The Supreme Court today declined to go along with a request by the Ohio Republican Party that could have threatened the ability of thousands of new Ohio voters to cast ballots in next month's election. In this unsigned opinion the Court vacated a temporary restraining order that would have required Ohio election officials to release some 200,000 voter names that don't match existing data. Republicans sought the order to avert what they see as widespread voter fraud and require voters with mismatched names to cast provisional ballots. Ohio Secretary of State Jennifer Brunner objected that the 11th-hour Republican effort would confuse voters and disrupt the election, when the mismatches were likely caused by clerical errors.
The high court expressed no opinion on the merits of the dispute, but said the Republican party was "not sufficiently likely" to prevail on an issue of standing in the case to justify continuing the restraining order.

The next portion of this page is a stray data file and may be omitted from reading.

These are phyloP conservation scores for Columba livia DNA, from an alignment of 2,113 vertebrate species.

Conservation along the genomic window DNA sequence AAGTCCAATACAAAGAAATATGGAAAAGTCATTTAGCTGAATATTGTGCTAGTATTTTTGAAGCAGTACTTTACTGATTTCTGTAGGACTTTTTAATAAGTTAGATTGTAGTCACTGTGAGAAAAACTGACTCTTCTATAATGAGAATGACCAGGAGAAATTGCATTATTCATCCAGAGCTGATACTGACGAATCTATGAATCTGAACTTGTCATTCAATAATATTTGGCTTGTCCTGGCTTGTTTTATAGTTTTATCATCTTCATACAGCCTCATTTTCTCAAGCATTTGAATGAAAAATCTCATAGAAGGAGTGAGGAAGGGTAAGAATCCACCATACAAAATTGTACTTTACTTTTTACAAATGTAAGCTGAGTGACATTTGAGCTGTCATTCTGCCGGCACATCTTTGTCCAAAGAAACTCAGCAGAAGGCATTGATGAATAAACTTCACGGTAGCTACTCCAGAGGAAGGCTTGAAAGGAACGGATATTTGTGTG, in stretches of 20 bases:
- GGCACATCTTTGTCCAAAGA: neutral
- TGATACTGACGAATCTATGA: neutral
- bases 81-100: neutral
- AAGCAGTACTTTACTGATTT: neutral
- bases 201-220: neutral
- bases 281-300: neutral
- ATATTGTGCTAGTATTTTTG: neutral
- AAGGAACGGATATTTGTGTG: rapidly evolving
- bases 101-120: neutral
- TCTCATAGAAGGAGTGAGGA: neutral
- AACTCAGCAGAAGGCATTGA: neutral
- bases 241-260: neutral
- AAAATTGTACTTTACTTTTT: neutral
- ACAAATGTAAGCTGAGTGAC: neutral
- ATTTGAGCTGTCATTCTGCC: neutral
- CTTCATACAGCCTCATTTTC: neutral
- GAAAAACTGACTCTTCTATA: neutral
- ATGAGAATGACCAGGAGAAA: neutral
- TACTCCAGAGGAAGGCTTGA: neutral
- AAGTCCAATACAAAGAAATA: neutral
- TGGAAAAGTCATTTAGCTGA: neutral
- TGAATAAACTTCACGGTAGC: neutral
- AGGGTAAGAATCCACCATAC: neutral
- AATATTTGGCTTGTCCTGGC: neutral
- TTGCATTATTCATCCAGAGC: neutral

Rick Hasen, a professor at Loyola Law School in Los Angeles who runs the Election Law Blog, applauded the Court's action as a deterrent to 11th-hour challenges aimed at disrupting elections. "If cases reasonably could have been brought earlier, but are brought just before the election, courts should be wary of entertaining such claims to interfere with the upcoming election," he said. Kathryn Kolbert of the liberal People for the American Way agreed. "The facts are clear: there isn’t a shred of evidence of organized voter fraud in this country, and GOP efforts to prevent it only risk disenfranchising American citizens who have every right to cast a ballot. The 'voter fraud' fraud has been pushed by the right wing to help justify draconian restrictions on the right to vote. We should all be grateful that the Court managed to look through the deceit and exaggeration that has dominated this discussion."